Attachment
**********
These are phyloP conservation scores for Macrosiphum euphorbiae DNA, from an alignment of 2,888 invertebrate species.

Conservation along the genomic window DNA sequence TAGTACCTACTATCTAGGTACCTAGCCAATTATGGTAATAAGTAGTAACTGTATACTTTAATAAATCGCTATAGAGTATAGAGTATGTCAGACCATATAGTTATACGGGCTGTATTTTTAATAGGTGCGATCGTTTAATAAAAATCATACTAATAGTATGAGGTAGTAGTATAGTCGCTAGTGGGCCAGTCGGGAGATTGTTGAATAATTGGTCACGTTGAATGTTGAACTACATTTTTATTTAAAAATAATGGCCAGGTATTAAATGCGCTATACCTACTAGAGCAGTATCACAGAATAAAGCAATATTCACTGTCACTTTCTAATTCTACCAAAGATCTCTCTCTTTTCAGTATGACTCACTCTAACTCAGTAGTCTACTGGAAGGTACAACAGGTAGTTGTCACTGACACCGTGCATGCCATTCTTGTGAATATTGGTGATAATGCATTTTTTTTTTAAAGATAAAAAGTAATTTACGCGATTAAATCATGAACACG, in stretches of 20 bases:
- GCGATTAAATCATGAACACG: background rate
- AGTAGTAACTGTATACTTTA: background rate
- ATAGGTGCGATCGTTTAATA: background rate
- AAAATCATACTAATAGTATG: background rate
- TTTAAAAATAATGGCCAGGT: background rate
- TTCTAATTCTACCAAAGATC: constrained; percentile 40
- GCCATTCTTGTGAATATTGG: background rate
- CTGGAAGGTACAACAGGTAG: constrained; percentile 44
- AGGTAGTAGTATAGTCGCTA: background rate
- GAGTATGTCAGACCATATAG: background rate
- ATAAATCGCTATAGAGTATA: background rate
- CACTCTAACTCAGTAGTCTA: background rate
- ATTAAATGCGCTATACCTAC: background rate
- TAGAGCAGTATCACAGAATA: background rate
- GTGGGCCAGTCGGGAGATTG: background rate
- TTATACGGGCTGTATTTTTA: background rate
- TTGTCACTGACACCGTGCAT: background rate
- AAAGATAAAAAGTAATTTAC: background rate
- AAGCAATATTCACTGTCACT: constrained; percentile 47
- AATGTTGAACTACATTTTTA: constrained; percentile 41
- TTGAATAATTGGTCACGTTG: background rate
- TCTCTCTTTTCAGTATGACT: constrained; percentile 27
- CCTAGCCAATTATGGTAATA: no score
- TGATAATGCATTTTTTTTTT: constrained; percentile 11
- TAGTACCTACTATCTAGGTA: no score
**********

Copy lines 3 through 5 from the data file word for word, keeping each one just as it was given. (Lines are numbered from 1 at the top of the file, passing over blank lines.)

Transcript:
- GCGATTAAATCATGAACACG: background rate
- AGTAGTAACTGTATACTTTA: background rate
- ATAGGTGCGATCGTTTAATA: background rate